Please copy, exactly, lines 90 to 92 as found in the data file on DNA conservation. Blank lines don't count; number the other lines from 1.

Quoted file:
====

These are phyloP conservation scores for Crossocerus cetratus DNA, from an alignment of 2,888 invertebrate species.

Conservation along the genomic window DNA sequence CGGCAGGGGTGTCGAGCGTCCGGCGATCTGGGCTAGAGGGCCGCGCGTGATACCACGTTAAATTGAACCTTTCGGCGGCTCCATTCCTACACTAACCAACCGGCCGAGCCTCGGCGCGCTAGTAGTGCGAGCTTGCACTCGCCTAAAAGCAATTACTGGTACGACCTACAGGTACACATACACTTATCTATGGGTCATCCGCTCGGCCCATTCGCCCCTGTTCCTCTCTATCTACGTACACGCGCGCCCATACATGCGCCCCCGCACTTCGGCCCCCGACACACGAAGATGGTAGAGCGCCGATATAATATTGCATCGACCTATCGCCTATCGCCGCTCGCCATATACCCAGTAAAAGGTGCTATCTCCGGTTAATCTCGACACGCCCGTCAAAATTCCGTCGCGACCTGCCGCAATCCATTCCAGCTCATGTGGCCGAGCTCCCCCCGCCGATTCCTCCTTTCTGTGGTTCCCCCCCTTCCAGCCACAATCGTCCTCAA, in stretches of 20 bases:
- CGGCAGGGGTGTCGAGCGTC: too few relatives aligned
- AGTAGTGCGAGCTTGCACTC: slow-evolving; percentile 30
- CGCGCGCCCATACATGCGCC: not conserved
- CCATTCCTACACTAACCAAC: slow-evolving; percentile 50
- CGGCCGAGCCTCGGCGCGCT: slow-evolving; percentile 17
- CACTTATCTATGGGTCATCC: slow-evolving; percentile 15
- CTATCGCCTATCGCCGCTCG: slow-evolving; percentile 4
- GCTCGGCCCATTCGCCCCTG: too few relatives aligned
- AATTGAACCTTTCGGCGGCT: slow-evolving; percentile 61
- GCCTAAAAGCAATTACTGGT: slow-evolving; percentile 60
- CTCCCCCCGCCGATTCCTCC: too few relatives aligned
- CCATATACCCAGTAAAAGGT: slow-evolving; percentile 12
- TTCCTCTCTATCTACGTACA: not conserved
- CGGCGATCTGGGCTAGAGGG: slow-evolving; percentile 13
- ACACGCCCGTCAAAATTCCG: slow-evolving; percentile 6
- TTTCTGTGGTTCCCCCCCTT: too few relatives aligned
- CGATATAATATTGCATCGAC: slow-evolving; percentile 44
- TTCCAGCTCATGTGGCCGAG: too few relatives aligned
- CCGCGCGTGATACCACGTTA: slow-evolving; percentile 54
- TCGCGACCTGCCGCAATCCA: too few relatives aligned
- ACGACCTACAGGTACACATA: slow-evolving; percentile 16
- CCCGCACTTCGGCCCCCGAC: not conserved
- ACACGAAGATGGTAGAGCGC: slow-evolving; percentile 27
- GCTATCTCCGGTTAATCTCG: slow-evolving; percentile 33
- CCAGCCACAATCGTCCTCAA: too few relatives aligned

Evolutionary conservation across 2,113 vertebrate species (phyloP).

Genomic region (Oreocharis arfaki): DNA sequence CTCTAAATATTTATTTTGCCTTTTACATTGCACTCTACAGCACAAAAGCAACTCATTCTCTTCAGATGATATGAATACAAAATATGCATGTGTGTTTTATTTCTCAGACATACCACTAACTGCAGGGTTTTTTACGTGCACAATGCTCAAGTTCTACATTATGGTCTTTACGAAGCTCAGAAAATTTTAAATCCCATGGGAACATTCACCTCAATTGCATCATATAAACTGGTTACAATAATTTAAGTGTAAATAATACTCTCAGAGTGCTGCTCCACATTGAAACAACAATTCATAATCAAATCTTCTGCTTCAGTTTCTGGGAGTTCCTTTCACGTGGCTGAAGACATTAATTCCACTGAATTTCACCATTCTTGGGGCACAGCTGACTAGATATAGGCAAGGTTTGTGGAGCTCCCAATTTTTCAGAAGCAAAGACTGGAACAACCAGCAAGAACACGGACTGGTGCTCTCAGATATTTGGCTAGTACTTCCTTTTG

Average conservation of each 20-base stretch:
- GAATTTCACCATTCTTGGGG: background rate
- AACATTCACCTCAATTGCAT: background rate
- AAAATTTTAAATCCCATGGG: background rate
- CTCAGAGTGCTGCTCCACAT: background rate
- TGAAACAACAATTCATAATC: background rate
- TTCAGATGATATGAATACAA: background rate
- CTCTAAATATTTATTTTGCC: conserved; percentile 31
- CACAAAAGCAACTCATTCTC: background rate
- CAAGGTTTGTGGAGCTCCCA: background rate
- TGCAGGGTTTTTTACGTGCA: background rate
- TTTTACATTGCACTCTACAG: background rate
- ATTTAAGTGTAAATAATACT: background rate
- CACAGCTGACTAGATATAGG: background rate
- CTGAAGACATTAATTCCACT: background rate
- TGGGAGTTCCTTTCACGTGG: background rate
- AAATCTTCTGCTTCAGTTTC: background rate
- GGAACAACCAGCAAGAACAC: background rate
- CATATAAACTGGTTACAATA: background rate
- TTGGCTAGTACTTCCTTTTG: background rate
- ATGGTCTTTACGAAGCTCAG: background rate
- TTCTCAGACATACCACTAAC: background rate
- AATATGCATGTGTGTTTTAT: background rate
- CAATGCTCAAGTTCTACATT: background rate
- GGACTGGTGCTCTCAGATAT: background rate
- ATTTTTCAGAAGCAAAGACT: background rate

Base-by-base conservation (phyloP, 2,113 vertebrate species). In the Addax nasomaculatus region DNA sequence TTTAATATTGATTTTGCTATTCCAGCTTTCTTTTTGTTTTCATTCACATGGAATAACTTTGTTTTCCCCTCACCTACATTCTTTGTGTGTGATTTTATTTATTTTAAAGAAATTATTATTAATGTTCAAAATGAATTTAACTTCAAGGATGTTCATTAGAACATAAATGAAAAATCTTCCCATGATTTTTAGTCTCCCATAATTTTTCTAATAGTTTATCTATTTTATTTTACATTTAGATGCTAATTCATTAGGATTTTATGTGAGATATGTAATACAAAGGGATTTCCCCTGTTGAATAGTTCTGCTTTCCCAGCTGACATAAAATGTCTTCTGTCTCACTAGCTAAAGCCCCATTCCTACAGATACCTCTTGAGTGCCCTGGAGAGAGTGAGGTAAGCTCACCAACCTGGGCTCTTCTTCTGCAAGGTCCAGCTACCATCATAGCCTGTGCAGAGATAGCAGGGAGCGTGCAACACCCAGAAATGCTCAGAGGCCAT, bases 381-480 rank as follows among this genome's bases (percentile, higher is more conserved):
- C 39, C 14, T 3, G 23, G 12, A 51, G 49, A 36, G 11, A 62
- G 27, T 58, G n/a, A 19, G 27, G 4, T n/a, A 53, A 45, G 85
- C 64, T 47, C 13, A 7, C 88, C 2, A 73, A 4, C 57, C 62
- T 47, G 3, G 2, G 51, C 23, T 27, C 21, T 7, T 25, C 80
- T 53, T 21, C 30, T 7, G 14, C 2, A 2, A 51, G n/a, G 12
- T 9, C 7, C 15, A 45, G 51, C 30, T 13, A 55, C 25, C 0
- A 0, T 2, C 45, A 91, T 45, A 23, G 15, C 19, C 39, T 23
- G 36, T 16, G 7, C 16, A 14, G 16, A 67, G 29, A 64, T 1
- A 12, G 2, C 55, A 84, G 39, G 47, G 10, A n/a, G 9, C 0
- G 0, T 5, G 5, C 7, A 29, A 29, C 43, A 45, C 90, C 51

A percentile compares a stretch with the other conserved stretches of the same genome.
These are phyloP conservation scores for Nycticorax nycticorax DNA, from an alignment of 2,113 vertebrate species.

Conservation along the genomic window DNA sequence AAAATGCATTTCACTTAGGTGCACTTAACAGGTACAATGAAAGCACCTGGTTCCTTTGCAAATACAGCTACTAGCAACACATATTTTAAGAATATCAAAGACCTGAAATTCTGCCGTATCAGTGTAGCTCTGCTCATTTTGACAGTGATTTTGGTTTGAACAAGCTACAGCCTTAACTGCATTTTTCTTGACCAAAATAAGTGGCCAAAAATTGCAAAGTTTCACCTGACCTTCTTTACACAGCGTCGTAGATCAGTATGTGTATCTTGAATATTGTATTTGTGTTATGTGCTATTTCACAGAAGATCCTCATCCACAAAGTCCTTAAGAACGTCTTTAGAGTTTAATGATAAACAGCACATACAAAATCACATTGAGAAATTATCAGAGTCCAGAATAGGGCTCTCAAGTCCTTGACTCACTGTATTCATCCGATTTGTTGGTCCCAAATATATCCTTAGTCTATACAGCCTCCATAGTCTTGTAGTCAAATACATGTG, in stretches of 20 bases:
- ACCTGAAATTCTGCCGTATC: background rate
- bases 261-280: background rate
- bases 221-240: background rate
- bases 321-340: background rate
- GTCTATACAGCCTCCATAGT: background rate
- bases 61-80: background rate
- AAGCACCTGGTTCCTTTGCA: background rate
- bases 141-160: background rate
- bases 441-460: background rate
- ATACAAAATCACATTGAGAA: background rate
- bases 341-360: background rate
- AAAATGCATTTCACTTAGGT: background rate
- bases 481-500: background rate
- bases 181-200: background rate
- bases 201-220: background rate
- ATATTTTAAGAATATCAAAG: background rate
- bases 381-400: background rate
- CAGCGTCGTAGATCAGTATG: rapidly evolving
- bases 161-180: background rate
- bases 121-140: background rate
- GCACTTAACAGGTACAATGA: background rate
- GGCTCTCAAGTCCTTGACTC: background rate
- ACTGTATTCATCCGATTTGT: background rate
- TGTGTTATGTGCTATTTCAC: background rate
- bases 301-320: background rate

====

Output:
- GCACTTAACAGGTACAATGA: background rate
- GGCTCTCAAGTCCTTGACTC: background rate
- ACTGTATTCATCCGATTTGT: background rate